Mailinglist Archive: opensuse (1420 mails)

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Re: [opensuse] Where does LVM Info live
В Mon, 20 Jan 2014 12:07:42 -0500
Anton Aylward <opensuse@xxxxxxxxxxxxxxxx> пишет:

On 01/20/2014 11:33 AM, Andrey Borzenkov wrote:
В Mon, 20 Jan 2014 11:25:18 -0500
Anton Aylward <opensuse@xxxxxxxxxxxxxxxx> пишет:


On 01/20/2014 11:13 AM, Andrey Borzenkov wrote:
PV label is located withing first 4K on device (whole disk or
partition), usually second sector.
OUCH
If partition table was corrupted, PV
will not be found. You could search the whole disk for PV label header
LABELONE.
Is that a literal string?

Yes

Thank you.


What about the LVM partitions?

I'm not sure what you call "LVM partitions". PV or LV?

The whole disk is, apart from a boot and swap partition defined using
fdisk when I initialized the disk, one big LVM. Only the one "PV".
I have lots of LVs, about 20+ of them. Separated out out 'documents',
'downloads', photos' (by year), various projects, email archives and more.



I was under the impression that they each had their own LV information
somewhere - that was what lvscan looked for - and this would be enough
information to 'recover' the LV/partition.


LVM tools work with PV. If there is no PV, nothing will be found. Does
pvscan output anything?

The trouble is that everything stops 'cos it can't read the first few
cylinders. Right now I'm trying to determine if this is electronics,
head motor, or if the disk is gouged.


If you have LVM configuration backups and know where partition started,
you could try manually recreate LVs. If you do not have LVM
configuration backups, you could try to find them on disk; there are
multiple copies as text, something like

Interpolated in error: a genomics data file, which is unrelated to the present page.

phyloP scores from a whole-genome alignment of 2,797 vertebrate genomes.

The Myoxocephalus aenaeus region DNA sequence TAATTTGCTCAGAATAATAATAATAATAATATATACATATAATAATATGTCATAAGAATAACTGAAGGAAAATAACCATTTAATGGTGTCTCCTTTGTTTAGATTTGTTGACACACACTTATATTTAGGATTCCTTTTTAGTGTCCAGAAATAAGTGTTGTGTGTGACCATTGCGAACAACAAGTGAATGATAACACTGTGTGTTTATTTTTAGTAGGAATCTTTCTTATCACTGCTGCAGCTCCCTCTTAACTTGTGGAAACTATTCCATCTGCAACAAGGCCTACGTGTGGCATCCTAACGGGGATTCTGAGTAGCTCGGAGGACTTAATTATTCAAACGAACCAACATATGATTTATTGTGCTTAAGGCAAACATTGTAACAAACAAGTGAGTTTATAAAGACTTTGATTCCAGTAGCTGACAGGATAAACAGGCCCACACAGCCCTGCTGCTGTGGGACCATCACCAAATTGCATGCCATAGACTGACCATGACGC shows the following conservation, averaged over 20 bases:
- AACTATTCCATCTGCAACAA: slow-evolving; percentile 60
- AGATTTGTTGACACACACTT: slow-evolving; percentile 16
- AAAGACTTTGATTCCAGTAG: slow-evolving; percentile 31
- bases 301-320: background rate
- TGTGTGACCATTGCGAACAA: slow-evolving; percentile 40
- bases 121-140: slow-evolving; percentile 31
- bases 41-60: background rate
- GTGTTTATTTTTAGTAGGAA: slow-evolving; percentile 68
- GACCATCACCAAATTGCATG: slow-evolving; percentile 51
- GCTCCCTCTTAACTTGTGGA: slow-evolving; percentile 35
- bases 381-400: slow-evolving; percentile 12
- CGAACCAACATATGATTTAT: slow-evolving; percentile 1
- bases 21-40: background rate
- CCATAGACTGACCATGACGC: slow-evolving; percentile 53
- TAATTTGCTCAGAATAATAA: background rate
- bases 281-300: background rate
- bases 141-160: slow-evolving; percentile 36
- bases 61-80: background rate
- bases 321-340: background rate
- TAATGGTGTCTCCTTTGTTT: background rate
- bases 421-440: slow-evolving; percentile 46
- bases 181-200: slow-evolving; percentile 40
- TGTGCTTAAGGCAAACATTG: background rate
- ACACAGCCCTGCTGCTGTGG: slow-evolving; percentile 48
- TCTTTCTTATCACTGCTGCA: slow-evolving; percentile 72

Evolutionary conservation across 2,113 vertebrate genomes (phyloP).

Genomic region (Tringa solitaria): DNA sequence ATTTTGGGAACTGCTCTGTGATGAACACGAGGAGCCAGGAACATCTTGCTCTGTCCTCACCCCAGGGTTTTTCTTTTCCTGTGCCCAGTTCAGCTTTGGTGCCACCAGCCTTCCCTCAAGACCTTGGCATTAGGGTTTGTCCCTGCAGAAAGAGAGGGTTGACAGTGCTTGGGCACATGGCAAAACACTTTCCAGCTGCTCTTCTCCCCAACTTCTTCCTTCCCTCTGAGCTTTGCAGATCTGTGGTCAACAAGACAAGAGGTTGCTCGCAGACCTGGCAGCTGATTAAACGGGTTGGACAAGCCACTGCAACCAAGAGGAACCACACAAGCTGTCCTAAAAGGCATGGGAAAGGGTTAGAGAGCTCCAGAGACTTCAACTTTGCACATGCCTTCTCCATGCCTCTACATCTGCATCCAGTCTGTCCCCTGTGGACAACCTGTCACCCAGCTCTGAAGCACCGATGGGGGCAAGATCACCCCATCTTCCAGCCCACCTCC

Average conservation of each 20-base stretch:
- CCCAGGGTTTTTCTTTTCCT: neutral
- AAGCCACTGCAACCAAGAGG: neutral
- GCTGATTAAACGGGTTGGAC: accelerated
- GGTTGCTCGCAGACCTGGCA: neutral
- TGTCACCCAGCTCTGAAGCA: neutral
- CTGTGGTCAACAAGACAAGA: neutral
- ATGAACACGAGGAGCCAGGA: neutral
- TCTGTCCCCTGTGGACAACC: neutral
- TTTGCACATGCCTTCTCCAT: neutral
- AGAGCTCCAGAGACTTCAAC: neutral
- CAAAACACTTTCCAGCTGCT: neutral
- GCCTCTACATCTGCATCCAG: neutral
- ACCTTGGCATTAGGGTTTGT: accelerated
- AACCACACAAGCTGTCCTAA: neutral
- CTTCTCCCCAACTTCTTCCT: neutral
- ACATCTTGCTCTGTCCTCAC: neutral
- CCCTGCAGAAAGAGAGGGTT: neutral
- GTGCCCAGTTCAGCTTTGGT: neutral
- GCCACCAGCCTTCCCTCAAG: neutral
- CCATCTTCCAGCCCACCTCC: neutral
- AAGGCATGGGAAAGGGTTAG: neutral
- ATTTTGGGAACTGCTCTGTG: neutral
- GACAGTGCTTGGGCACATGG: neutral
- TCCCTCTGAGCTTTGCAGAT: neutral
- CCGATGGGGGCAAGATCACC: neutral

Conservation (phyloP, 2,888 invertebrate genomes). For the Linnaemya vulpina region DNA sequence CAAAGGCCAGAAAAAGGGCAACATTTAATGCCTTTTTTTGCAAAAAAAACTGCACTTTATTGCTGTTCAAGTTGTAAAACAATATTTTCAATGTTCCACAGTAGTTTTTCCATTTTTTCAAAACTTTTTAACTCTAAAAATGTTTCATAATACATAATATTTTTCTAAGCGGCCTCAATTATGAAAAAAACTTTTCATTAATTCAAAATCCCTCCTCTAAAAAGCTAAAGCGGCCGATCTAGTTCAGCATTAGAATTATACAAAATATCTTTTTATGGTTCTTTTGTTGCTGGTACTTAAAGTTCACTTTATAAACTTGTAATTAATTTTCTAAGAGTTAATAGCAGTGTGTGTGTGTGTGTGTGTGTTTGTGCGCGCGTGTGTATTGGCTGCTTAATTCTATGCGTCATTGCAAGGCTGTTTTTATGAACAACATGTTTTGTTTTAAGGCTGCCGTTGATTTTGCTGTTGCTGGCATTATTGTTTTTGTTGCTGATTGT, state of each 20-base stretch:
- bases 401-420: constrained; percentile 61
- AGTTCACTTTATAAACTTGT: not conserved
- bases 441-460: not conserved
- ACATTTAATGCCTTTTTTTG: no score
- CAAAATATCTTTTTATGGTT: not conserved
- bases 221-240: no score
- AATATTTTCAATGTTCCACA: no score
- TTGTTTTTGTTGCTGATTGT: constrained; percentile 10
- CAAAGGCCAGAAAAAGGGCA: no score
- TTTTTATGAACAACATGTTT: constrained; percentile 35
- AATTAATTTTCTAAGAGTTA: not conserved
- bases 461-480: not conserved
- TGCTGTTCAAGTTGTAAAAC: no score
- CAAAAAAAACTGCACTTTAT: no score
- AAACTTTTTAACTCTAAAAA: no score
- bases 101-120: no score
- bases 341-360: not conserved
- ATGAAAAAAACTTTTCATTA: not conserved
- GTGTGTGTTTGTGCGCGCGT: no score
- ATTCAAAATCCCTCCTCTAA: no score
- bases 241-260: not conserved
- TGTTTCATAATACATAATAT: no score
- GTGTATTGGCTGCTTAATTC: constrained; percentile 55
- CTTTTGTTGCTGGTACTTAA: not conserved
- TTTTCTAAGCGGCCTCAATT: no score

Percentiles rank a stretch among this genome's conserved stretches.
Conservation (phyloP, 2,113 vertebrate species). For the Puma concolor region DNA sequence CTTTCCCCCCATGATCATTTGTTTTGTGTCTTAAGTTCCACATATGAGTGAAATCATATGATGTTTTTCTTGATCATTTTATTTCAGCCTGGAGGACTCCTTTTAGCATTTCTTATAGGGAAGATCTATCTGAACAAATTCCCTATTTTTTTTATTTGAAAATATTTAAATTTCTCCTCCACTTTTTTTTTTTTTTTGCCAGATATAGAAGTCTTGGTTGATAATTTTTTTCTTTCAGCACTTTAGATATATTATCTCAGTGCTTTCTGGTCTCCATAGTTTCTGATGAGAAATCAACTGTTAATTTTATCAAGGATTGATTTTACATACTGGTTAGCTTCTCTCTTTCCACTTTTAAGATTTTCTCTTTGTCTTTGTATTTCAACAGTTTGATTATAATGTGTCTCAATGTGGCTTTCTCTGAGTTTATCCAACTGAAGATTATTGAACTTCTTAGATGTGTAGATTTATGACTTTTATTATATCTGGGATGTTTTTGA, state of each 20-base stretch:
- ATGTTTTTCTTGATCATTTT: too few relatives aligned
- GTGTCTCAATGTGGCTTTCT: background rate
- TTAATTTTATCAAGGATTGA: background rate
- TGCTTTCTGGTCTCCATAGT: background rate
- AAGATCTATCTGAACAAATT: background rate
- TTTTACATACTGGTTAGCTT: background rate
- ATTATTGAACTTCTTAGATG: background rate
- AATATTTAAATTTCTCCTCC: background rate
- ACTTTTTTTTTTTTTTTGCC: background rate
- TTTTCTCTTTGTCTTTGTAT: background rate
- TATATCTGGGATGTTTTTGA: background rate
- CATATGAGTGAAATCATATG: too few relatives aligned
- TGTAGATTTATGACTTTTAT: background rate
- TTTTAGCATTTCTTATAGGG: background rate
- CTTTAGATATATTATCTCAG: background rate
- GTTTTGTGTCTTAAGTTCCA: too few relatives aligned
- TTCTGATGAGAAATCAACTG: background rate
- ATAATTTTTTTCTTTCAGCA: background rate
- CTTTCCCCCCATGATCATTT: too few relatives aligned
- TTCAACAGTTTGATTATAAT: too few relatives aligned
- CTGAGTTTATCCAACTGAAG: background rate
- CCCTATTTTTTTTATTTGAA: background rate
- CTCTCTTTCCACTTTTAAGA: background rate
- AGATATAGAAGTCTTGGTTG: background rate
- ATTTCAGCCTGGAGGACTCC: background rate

# strings /dev/sda2
...
contents = "Text Format Volume Group"
version = 1
description = ""
creation_host = "opensuse.site" # Linux opensuse.site 3.4.11-2.16-desktop #1 SMP
PREEMPT Wed Sep 26 17:05:00 UTC 2012 (259fc87) x86_64
creation_time = 1359191911 # Sat Jan 26 13:18:31 2013
system {
id = "F1ikgD-2RES-306G-il9M-7iwa-4NKW-EbV1NV"
seqno = 6
format = "lvm2" # informational
...
physical_volumes {
pv0 {
id = "gPTUJ8-gNWl-siv1-JUtC-AEA9-Dr0N-Rf0456"
device = "/dev/sda2"
status = ["ALLOCATABLE"]
flags = []
dev_size = 624091824
pe_start = 2048
pe_count = 76182
logical_volumes {
swap {
id = "rYCSC8-VwT5-8QtZ-ueTB-HGQU-WYer-tk0PJv"
status = ["READ", "WRITE", "VISIBLE"]
flags = []
segment_count = 1
segment1 {
start_extent = 0
extent_count = 256
type = "striped"
stripe_count = 1 # linear
stripes = [
"pv0", 0
...

This gives you full information about defined volume groups, PV they
include and composition of each LV. Restoring this manually would be
really boring. If possible, you should us dd_rescue to duplicate as
much data as possible on another disk at the same location and use
recovery procedure outlined in link that was posted. It will recreate LV
structure. You may need to spend some time to guess partition offset of
you do not know it (e.g. looking for know signatures like swap or FS
UUIDs.

I'd really recommend search for data recovery tools.
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